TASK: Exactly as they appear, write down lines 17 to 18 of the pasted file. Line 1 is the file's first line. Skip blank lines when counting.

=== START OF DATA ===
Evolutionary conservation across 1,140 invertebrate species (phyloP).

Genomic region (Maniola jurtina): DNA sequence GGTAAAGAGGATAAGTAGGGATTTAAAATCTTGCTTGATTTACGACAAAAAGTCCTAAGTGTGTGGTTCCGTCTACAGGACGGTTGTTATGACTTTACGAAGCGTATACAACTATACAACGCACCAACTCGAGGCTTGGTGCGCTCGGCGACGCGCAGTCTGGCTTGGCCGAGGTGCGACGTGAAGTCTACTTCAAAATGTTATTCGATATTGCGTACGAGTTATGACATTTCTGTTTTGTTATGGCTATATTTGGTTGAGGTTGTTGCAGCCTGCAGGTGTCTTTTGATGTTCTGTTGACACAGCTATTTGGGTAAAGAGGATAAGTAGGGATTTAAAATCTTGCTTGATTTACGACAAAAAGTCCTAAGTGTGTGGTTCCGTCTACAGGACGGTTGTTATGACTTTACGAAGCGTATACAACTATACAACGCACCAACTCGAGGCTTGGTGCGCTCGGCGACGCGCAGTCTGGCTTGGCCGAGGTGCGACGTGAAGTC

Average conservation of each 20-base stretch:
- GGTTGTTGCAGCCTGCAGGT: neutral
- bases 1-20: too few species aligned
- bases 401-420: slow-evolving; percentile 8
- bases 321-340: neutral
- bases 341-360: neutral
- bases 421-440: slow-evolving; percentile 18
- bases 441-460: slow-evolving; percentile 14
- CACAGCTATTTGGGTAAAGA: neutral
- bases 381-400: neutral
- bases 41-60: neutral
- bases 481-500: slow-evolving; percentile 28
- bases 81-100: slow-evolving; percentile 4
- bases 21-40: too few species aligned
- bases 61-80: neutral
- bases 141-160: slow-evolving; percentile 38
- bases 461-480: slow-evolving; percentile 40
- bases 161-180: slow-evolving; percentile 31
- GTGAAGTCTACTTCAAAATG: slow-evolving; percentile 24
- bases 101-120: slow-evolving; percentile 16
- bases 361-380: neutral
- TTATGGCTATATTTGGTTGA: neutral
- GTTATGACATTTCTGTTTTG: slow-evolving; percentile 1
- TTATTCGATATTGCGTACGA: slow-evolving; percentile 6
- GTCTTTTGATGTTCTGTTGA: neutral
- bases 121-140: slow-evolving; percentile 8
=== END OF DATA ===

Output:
- bases 61-80: neutral
- bases 141-160: slow-evolving; percentile 38